New Zealand Disputes Report That It Spied on Journalist

WELLINGTON, New Zealand (AP) -

New Zealand on Monday disputed a newspaper report saying its military conspired with U.S. spy agencies to monitor a freelance journalist in Afghanistan, a report that has provoked concerns over how surveillance programs revealed by National Security Agency leaker Edward Snowden might be used to spy on reporters.

The New Zealand government said Monday there is no evidence to support a report in the Sunday Star-Times newspaper that the military was assisted by the United States in monitoring the phone data of journalist Jon Stephenson, a New Zealander working for the U.S.-based McClatchy news organization.

The report is the first indication that the NSA’s techniques may have been used to spy on a journalist. It challenges U.S. claims that the NSA programs were not used to target specific individuals, but rather to compile large pools of usage data.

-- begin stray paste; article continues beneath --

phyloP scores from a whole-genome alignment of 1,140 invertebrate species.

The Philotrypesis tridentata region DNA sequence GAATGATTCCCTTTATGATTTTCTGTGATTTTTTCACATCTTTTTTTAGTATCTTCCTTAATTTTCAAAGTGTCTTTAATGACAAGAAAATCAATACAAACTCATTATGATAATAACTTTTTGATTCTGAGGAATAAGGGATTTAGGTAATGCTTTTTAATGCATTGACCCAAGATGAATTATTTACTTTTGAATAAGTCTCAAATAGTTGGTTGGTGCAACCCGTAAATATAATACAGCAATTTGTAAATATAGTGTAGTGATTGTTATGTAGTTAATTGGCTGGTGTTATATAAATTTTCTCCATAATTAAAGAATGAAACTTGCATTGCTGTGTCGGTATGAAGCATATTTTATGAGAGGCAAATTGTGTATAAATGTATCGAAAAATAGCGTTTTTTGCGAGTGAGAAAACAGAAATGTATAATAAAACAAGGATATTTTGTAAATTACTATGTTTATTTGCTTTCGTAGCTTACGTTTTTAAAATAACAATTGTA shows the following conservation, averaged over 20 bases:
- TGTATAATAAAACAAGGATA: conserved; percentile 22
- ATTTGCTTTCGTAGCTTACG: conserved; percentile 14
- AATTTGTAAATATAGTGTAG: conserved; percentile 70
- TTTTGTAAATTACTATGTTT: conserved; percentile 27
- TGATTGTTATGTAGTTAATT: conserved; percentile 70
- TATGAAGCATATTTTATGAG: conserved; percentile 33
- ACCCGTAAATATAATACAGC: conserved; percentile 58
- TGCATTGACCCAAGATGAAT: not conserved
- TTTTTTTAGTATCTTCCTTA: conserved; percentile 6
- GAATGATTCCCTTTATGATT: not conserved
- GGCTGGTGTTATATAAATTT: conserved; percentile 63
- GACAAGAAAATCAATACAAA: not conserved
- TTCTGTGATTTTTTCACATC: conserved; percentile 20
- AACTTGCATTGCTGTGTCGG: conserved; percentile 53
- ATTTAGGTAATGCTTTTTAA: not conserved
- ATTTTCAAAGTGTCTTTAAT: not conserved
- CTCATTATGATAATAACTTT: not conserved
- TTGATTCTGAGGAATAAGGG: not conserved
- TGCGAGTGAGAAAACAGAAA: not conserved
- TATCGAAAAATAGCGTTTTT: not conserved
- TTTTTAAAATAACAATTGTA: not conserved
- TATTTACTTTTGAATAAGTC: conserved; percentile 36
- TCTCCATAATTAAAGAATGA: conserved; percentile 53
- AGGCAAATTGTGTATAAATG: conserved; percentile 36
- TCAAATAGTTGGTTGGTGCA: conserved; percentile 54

Prime Minister John Key fanned the debate Monday by saying it is possible that reporters could get caught in surveillance nets when the U.S. spies on enemy combatants. New Zealand and the United States are party to a five-country agreement on sharing intelligence information.

U.S. surveillance programs have become the focus of a global debate since Snowden, a former defense contract worker, leaked classified information about the NSA in June. The U.S. says the NSA programs are necessary to avert terror attacks, while critics have called it unregulated spying.

Military officials in Wellington were quick to reject the claims in the article by freelance investigative reporter and liberal activist Nicky Hager. He wrote that the military became unhappy at Stephenson’s reporting on how it treated Afghan prisoners.

“We have identified no information at this time that supports Mr. Hager’s claims,” Maj. Gen. Tim Keating, the acting defense force chief, said in a statement.

Also Monday, New Zealand Defense Minister Jonathan Coleman acknowledged the existence of an embarrassing confidential order that lists investigative journalists alongside spies and terrorists as potential threats to New Zealand’s military. That document was leaked to Hager, who provided a copy to The Associated Press. Coleman said the order will be modified to remove references to journalists.